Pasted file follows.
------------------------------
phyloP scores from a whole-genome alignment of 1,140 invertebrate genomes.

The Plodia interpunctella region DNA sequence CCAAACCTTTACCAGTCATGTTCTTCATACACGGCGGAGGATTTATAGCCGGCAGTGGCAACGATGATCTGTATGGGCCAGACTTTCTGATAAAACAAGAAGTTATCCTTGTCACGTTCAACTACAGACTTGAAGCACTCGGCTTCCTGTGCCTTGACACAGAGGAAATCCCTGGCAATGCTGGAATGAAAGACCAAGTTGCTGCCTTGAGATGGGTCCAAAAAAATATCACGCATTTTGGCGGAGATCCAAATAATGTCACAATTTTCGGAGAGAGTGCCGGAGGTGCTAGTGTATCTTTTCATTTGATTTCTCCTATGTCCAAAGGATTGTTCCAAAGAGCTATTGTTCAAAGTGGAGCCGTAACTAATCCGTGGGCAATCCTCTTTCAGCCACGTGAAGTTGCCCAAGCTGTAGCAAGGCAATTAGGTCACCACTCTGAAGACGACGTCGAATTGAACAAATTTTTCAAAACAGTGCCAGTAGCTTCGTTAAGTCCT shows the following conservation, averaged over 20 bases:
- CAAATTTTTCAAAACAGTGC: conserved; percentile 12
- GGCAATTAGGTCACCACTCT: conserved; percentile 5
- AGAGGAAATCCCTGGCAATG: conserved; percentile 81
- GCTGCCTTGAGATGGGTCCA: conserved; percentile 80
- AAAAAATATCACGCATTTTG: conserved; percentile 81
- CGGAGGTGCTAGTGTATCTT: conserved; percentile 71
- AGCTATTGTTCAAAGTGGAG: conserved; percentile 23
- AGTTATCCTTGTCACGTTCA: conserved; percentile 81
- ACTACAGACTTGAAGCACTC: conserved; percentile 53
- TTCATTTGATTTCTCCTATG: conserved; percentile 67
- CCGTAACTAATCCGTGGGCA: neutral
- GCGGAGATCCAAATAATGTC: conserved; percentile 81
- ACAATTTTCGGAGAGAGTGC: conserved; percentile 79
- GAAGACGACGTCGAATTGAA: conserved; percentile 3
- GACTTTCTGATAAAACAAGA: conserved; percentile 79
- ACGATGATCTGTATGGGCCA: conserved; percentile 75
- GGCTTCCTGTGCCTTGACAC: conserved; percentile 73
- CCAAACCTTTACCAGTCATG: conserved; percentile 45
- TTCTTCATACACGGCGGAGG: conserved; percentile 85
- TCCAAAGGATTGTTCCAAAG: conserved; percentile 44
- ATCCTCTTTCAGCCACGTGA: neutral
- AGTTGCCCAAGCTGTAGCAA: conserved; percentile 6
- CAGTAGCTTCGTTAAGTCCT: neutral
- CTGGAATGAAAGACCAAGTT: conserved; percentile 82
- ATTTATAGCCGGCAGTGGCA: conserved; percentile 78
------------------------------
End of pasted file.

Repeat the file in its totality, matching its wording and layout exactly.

phyloP scores from a whole-genome alignment of 1,140 invertebrate genomes.

The Plodia interpunctella region DNA sequence CCAAACCTTTACCAGTCATGTTCTTCATACACGGCGGAGGATTTATAGCCGGCAGTGGCAACGATGATCTGTATGGGCCAGACTTTCTGATAAAACAAGAAGTTATCCTTGTCACGTTCAACTACAGACTTGAAGCACTCGGCTTCCTGTGCCTTGACACAGAGGAAATCCCTGGCAATGCTGGAATGAAAGACCAAGTTGCTGCCTTGAGATGGGTCCAAAAAAATATCACGCATTTTGGCGGAGATCCAAATAATGTCACAATTTTCGGAGAGAGTGCCGGAGGTGCTAGTGTATCTTTTCATTTGATTTCTCCTATGTCCAAAGGATTGTTCCAAAGAGCTATTGTTCAAAGTGGAGCCGTAACTAATCCGTGGGCAATCCTCTTTCAGCCACGTGAAGTTGCCCAAGCTGTAGCAAGGCAATTAGGTCACCACTCTGAAGACGACGTCGAATTGAACAAATTTTTCAAAACAGTGCCAGTAGCTTCGTTAAGTCCT shows the following conservation, averaged over 20 bases:
- CAAATTTTTCAAAACAGTGC: conserved; percentile 12
- GGCAATTAGGTCACCACTCT: conserved; percentile 5
- AGAGGAAATCCCTGGCAATG: conserved; percentile 81
- GCTGCCTTGAGATGGGTCCA: conserved; percentile 80
- AAAAAATATCACGCATTTTG: conserved; percentile 81
- CGGAGGTGCTAGTGTATCTT: conserved; percentile 71
- AGCTATTGTTCAAAGTGGAG: conserved; percentile 23
- AGTTATCCTTGTCACGTTCA: conserved; percentile 81
- ACTACAGACTTGAAGCACTC: conserved; percentile 53
- TTCATTTGATTTCTCCTATG: conserved; percentile 67
- CCGTAACTAATCCGTGGGCA: neutral
- GCGGAGATCCAAATAATGTC: conserved; percentile 81
- ACAATTTTCGGAGAGAGTGC: conserved; percentile 79
- GAAGACGACGTCGAATTGAA: conserved; percentile 3
- GACTTTCTGATAAAACAAGA: conserved; percentile 79
- ACGATGATCTGTATGGGCCA: conserved; percentile 75
- GGCTTCCTGTGCCTTGACAC: conserved; percentile 73
- CCAAACCTTTACCAGTCATG: conserved; percentile 45
- TTCTTCATACACGGCGGAGG: conserved; percentile 85
- TCCAAAGGATTGTTCCAAAG: conserved; percentile 44
- ATCCTCTTTCAGCCACGTGA: neutral
- AGTTGCCCAAGCTGTAGCAA: conserved; percentile 6
- CAGTAGCTTCGTTAAGTCCT: neutral
- CTGGAATGAAAGACCAAGTT: conserved; percentile 82
- ATTTATAGCCGGCAGTGGCA: conserved; percentile 78